Tag: Film Distribution
The Seattle Office of Film + Music has a monthly speaking series. In September 2013 they asked me to talk about some of the new developments in film financing and distribution. At the time, I had been giving a lot of thought to why I had not made a new feature film in some time and whether the conditions that had made financial success in independent feature films nearly impossible for the past few years were possibly changing, and if so, what new tools and strategies might help create success today. When I mentioned this to then Director of the OF+M James Keblas and Washington Filmworks Executive Director Amy Lillard who had asked me to speak, they were very interested in the idea.
The film industry loves hyphenates: Writer-director; Actor-producer; Actress-model-whatever. (Television just runs words together turning producer-editor into “preditor.”) It’s time for a new hyphenate to take the stage: the producer-distributor.
Of course studios have distributed the films they produce forever. They split things up these functions into separate entities to help the creative accountants hide where the money goes, but essentially one company does both functions. However, for a long time when independent producers have done the same thing—distributing the films they make themselves—they’ve been labeled with the rather pejorative: “self-distributed film” stamp.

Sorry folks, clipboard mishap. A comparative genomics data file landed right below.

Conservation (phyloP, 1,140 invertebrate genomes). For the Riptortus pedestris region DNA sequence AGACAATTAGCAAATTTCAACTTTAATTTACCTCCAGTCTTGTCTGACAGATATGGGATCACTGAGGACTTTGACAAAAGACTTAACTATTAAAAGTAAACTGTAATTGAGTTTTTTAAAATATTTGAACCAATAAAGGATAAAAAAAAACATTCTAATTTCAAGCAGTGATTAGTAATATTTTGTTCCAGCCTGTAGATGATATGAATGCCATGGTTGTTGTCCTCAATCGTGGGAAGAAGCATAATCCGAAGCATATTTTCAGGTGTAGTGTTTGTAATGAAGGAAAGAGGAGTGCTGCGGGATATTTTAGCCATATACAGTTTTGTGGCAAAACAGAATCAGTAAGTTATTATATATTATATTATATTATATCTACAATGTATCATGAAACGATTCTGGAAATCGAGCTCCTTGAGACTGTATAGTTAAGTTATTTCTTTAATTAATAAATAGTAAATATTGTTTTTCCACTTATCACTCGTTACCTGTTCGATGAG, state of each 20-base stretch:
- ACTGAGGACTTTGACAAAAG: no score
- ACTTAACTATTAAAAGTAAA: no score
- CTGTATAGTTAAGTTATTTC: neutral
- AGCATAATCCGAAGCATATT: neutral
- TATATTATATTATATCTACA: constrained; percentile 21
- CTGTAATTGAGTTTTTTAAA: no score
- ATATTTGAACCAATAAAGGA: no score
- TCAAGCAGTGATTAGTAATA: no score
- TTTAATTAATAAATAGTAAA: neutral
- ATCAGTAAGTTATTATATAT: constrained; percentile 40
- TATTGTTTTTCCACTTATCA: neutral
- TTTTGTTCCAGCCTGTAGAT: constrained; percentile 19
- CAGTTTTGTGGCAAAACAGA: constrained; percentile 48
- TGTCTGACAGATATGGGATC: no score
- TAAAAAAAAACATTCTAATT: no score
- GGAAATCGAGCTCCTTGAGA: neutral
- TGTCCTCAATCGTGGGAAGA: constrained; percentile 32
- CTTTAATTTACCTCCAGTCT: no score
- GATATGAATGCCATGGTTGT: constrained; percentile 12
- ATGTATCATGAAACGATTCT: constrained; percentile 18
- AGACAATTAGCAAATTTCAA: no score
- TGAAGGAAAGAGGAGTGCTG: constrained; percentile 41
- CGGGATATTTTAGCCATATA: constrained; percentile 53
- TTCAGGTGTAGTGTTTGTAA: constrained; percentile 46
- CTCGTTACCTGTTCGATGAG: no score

Self-distributed films tended to be seen as films that failed to find a “real” distributor. (This may have been an invention of the distributors themselves.) And perhaps there was some truth to this in the heyday of independent films. For the past several years, however, I’ve seen self-distributed films as more progressive and often more successful than those who partner with traditional distributors. (continue reading…)
Hi Doug. Your site is kick-ass. When I grow up I’m going to have one just like it. My question for your wise counsel: my independent film, which was mostly shunned by festival programmers for being “too light,” and then was handled briefly by a sales rep who went belly up in the latest financial meltdown, has attracted the interest of an online distributor that is one of the top two most reputable such organizations. They are asking for a six month exclusive window, are promising a nice launch with splash promos, and tie-ins with a major market, where they are a presence. Please give me your thoughts about what you would look for in any deal of this kind, I know you’ve been through this circus ride a couple of times.
Yeah, I know that circus ride well. My feature Entry Level was considered “too light” by some festival programmers. Often, I think that’s indie film code for, “a film that audiences will actually enjoy.”
Before I mention what I’d look for in an online release deal, I want to mention that there are probably three routes open to a filmmaker at your stage of the game. Depending on your film, these are the options you could consider:
If you’re burdened with a lot of extra money, you could remedy the situation pretty easily by hiring a publicist and/or film rep to try to give your film a higher profile. I’ve seen a number of indie films that garnered the acceptance and publicity they needed largely because someone had the funds to buy some attention early on in the game. (continue reading…)